Retirement. Now What?

Retirement. Now What?Dear Donna,

I am getting ready to retire in a few months. Although I no longer wish to work in a hospital, I may want to still keep my hand in in some way. Do you have any suggestions of things I might be able to do part time, particularly something with flexibility so I can travel when I want?

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Dear getting ready to retire,

Many nurses after they “retire” want to stay involved and connected in some way. After all, you’ve amassed a fantastic body of knowledge and experience. I always say there is no “off” button for that nurse vibe. Read “Is Retirement an Ending or New Beginning?” 

After retirement from one area, some nurses find other employment, either full time or part time, usually something that is less stressful and less physically demanding. But other nurses use the time to do volunteer work either in a health setting or through a nursing professional association including mentoring new nurses.

Depending on what on your background and interests are, I would suggest that you contact your local public health department, hospice agency, blood bank, inner city clinic, senior center, adult day service center or any social service agency of interns (e.g. the Red Cross, American Heart Association, Diabetes Association etc.). Inquire about both paid and volunteer work depending on what you’re looking for.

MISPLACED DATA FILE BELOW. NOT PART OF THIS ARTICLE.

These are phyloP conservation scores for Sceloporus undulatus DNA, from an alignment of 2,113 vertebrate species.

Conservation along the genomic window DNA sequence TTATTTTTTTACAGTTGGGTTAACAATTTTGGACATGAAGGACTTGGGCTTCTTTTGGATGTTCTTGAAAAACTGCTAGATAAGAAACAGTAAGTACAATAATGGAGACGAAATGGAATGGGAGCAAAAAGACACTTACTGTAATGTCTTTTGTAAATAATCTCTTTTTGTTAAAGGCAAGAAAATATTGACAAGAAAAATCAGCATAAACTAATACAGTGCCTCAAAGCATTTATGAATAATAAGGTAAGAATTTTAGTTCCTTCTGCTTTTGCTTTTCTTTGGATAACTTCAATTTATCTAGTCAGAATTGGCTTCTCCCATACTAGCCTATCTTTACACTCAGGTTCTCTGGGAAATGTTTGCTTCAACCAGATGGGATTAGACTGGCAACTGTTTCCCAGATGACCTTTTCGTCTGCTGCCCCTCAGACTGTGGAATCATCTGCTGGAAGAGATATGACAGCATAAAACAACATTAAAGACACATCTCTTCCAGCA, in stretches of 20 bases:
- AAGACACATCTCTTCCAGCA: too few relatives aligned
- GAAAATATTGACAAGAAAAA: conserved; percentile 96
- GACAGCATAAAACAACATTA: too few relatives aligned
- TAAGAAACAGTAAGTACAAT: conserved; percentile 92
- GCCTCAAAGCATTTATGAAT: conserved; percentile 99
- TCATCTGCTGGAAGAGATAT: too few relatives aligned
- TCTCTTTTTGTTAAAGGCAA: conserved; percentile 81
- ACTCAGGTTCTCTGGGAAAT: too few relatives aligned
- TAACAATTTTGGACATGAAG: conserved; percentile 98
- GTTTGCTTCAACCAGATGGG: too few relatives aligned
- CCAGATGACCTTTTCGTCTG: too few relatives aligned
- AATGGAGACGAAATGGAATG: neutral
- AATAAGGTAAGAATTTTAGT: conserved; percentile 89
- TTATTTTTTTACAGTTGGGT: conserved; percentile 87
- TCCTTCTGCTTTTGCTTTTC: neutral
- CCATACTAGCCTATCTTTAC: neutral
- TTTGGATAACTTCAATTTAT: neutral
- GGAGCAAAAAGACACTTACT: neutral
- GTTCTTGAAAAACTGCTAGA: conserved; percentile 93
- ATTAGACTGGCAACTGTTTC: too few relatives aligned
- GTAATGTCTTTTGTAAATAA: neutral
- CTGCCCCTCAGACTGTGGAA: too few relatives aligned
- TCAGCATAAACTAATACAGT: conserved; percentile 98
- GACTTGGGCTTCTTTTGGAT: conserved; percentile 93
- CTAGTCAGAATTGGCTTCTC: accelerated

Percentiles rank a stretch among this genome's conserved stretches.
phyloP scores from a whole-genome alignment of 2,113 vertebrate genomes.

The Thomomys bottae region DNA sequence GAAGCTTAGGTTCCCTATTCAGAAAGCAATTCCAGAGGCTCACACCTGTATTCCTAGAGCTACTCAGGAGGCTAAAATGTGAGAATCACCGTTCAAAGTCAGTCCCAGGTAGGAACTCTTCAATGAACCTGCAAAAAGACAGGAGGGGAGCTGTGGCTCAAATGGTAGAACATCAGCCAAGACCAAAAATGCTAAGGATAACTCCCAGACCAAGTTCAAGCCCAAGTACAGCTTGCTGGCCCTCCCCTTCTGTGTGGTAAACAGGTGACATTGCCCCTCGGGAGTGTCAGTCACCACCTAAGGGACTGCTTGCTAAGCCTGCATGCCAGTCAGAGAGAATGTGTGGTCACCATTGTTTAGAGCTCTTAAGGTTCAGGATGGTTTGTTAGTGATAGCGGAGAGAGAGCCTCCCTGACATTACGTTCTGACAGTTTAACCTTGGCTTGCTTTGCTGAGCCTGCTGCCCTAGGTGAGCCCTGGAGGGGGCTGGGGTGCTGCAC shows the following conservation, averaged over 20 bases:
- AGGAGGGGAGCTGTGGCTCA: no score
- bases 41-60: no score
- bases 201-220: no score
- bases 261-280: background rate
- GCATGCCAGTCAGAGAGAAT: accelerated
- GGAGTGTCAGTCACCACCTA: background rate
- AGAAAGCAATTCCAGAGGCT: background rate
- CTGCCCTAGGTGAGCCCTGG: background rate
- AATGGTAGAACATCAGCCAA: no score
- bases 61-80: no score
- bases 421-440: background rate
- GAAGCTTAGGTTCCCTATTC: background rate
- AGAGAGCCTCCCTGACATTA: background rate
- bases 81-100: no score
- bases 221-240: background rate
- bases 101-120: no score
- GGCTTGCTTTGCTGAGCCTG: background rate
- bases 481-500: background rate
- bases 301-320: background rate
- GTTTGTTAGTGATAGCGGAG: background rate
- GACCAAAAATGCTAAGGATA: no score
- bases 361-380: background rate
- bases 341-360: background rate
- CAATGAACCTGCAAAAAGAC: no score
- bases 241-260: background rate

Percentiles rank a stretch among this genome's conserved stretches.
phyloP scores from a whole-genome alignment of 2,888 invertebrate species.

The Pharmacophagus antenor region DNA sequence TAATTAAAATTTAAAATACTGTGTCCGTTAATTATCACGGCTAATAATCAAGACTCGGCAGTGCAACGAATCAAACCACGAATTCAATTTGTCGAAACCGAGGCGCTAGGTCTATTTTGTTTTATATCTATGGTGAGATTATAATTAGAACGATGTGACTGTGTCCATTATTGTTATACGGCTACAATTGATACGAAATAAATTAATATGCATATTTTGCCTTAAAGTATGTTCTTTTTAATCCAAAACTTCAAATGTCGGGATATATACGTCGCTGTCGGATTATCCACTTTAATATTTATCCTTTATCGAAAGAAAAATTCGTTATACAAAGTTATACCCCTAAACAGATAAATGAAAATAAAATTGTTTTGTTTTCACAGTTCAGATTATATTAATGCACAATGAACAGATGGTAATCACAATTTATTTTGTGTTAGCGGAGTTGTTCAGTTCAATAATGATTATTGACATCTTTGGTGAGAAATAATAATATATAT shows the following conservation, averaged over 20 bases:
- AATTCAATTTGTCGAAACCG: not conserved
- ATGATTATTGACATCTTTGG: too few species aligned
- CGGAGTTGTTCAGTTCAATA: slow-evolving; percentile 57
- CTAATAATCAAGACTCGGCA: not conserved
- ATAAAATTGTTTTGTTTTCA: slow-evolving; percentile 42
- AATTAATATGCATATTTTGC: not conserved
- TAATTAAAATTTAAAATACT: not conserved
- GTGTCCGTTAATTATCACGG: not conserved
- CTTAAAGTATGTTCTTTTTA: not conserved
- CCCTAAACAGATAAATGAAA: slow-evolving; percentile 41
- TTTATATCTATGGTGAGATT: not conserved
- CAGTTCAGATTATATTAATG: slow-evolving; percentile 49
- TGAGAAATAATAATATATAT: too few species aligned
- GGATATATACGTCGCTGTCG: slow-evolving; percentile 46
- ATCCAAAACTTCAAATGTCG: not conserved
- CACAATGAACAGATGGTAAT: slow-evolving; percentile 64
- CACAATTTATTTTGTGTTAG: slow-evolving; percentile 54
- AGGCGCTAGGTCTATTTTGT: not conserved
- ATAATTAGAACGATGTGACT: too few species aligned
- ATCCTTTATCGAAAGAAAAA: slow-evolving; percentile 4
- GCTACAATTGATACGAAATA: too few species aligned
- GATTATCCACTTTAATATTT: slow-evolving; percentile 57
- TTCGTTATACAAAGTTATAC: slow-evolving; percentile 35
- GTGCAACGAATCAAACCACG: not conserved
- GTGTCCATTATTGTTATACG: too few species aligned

You can also contact some nursing/healthcare employment agencies, those that do non-hospital bedside placement. They typically offer part time and temp work for nurses. This way you can work when you want and even work intermittently/seasonally if you’d like.

Whatever you do, I recommend that you stay active in your nursing professional associations (join if you are not a member of anything) such as the American Nurses Association (www.ana.org). This is a good way to maintain your ties to your profession, keep your network alive (you just never know what the future holds), and stay current on issues and trends. Many chapters of ANA even have subgroups and reduced dues for retired nurses.

Best Wishes,

Donna

© Donna Cardillo (DonnaCardillo.com). All rights reserved.

Comments

  1. Becoming a Travel Nurse can be one of the options for you because you will get an opportunity to visit and see places.There are places where you actually wanted to visit when you were employed, but your job duty never allowed you to spare time for a leisure trip. You will also have job flexibility, because Travel nursing assignments are for a short duration, few weeks to few months, and you are also free to take or refuse any assignment. You will have sufficient time for your family The earnings and benefits are also better than regular duty permanent or part time jobs.